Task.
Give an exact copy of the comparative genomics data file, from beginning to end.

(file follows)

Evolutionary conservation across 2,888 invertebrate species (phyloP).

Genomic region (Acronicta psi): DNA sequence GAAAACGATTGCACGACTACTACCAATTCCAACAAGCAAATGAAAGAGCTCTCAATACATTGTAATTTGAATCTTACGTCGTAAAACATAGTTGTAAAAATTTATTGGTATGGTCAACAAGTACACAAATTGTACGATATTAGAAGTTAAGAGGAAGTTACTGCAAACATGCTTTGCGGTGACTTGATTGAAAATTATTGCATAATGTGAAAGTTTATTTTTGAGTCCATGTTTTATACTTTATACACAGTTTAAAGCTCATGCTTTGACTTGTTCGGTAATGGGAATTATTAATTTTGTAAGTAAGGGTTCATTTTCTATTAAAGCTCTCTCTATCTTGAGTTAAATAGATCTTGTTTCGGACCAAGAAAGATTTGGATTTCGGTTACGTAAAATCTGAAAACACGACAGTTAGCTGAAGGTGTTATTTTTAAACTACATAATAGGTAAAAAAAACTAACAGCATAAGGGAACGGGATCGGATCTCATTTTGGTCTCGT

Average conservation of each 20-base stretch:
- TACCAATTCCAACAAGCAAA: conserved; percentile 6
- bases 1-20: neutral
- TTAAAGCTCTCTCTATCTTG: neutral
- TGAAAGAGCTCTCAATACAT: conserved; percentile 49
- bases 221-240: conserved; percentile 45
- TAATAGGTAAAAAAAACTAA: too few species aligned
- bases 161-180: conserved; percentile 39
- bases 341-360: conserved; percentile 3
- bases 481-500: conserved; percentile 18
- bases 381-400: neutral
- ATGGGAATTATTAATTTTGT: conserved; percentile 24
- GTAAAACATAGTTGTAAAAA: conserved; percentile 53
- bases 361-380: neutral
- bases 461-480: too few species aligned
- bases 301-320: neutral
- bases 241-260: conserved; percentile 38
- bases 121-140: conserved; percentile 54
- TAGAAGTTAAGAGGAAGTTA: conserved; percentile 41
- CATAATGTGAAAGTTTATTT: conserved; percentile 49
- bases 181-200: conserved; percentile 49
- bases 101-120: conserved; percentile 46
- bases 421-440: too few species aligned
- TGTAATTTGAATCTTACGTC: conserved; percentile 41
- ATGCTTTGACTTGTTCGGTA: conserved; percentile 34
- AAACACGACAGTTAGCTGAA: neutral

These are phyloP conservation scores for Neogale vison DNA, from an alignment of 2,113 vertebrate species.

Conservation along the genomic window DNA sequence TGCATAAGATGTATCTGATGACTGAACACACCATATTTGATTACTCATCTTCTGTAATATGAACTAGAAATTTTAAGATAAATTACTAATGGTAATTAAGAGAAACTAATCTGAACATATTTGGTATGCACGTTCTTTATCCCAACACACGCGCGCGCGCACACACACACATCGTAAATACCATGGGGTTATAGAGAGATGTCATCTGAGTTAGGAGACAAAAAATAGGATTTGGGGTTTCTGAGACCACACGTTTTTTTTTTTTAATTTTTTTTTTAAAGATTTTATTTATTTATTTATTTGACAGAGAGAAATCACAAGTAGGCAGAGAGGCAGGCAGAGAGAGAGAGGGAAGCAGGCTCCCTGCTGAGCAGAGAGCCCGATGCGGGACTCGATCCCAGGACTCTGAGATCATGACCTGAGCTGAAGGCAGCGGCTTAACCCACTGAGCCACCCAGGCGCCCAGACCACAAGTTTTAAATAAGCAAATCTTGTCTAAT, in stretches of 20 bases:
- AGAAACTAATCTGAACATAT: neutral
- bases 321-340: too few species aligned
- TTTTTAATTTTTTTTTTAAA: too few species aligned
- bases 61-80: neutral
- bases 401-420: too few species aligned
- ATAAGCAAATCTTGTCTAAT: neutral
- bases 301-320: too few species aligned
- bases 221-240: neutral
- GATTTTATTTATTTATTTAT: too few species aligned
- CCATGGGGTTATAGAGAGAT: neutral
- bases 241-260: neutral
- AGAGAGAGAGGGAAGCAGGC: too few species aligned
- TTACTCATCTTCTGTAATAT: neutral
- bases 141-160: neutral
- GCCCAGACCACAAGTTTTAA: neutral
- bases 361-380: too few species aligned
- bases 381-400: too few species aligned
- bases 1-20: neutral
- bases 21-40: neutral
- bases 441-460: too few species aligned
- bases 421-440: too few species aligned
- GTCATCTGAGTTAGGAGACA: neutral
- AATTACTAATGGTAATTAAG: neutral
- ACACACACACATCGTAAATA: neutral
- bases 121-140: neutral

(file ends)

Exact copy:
Evolutionary conservation across 2,888 invertebrate species (phyloP).

Genomic region (Acronicta psi): DNA sequence GAAAACGATTGCACGACTACTACCAATTCCAACAAGCAAATGAAAGAGCTCTCAATACATTGTAATTTGAATCTTACGTCGTAAAACATAGTTGTAAAAATTTATTGGTATGGTCAACAAGTACACAAATTGTACGATATTAGAAGTTAAGAGGAAGTTACTGCAAACATGCTTTGCGGTGACTTGATTGAAAATTATTGCATAATGTGAAAGTTTATTTTTGAGTCCATGTTTTATACTTTATACACAGTTTAAAGCTCATGCTTTGACTTGTTCGGTAATGGGAATTATTAATTTTGTAAGTAAGGGTTCATTTTCTATTAAAGCTCTCTCTATCTTGAGTTAAATAGATCTTGTTTCGGACCAAGAAAGATTTGGATTTCGGTTACGTAAAATCTGAAAACACGACAGTTAGCTGAAGGTGTTATTTTTAAACTACATAATAGGTAAAAAAAACTAACAGCATAAGGGAACGGGATCGGATCTCATTTTGGTCTCGT

Average conservation of each 20-base stretch:
- TACCAATTCCAACAAGCAAA: conserved; percentile 6
- bases 1-20: neutral
- TTAAAGCTCTCTCTATCTTG: neutral
- TGAAAGAGCTCTCAATACAT: conserved; percentile 49
- bases 221-240: conserved; percentile 45
- TAATAGGTAAAAAAAACTAA: too few species aligned
- bases 161-180: conserved; percentile 39
- bases 341-360: conserved; percentile 3
- bases 481-500: conserved; percentile 18
- bases 381-400: neutral
- ATGGGAATTATTAATTTTGT: conserved; percentile 24
- GTAAAACATAGTTGTAAAAA: conserved; percentile 53
- bases 361-380: neutral
- bases 461-480: too few species aligned
- bases 301-320: neutral
- bases 241-260: conserved; percentile 38
- bases 121-140: conserved; percentile 54
- TAGAAGTTAAGAGGAAGTTA: conserved; percentile 41
- CATAATGTGAAAGTTTATTT: conserved; percentile 49
- bases 181-200: conserved; percentile 49
- bases 101-120: conserved; percentile 46
- bases 421-440: too few species aligned
- TGTAATTTGAATCTTACGTC: conserved; percentile 41
- ATGCTTTGACTTGTTCGGTA: conserved; percentile 34
- AAACACGACAGTTAGCTGAA: neutral

These are phyloP conservation scores for Neogale vison DNA, from an alignment of 2,113 vertebrate species.

Conservation along the genomic window DNA sequence TGCATAAGATGTATCTGATGACTGAACACACCATATTTGATTACTCATCTTCTGTAATATGAACTAGAAATTTTAAGATAAATTACTAATGGTAATTAAGAGAAACTAATCTGAACATATTTGGTATGCACGTTCTTTATCCCAACACACGCGCGCGCGCACACACACACATCGTAAATACCATGGGGTTATAGAGAGATGTCATCTGAGTTAGGAGACAAAAAATAGGATTTGGGGTTTCTGAGACCACACGTTTTTTTTTTTTAATTTTTTTTTTAAAGATTTTATTTATTTATTTATTTGACAGAGAGAAATCACAAGTAGGCAGAGAGGCAGGCAGAGAGAGAGAGGGAAGCAGGCTCCCTGCTGAGCAGAGAGCCCGATGCGGGACTCGATCCCAGGACTCTGAGATCATGACCTGAGCTGAAGGCAGCGGCTTAACCCACTGAGCCACCCAGGCGCCCAGACCACAAGTTTTAAATAAGCAAATCTTGTCTAAT, in stretches of 20 bases:
- AGAAACTAATCTGAACATAT: neutral
- bases 321-340: too few species aligned
- TTTTTAATTTTTTTTTTAAA: too few species aligned
- bases 61-80: neutral
- bases 401-420: too few species aligned
- ATAAGCAAATCTTGTCTAAT: neutral
- bases 301-320: too few species aligned
- bases 221-240: neutral
- GATTTTATTTATTTATTTAT: too few species aligned
- CCATGGGGTTATAGAGAGAT: neutral
- bases 241-260: neutral
- AGAGAGAGAGGGAAGCAGGC: too few species aligned
- TTACTCATCTTCTGTAATAT: neutral
- bases 141-160: neutral
- GCCCAGACCACAAGTTTTAA: neutral
- bases 361-380: too few species aligned
- bases 381-400: too few species aligned
- bases 1-20: neutral
- bases 21-40: neutral
- bases 441-460: too few species aligned
- bases 421-440: too few species aligned
- GTCATCTGAGTTAGGAGACA: neutral
- AATTACTAATGGTAATTAAG: neutral
- ACACACACACATCGTAAATA: neutral
- bases 121-140: neutral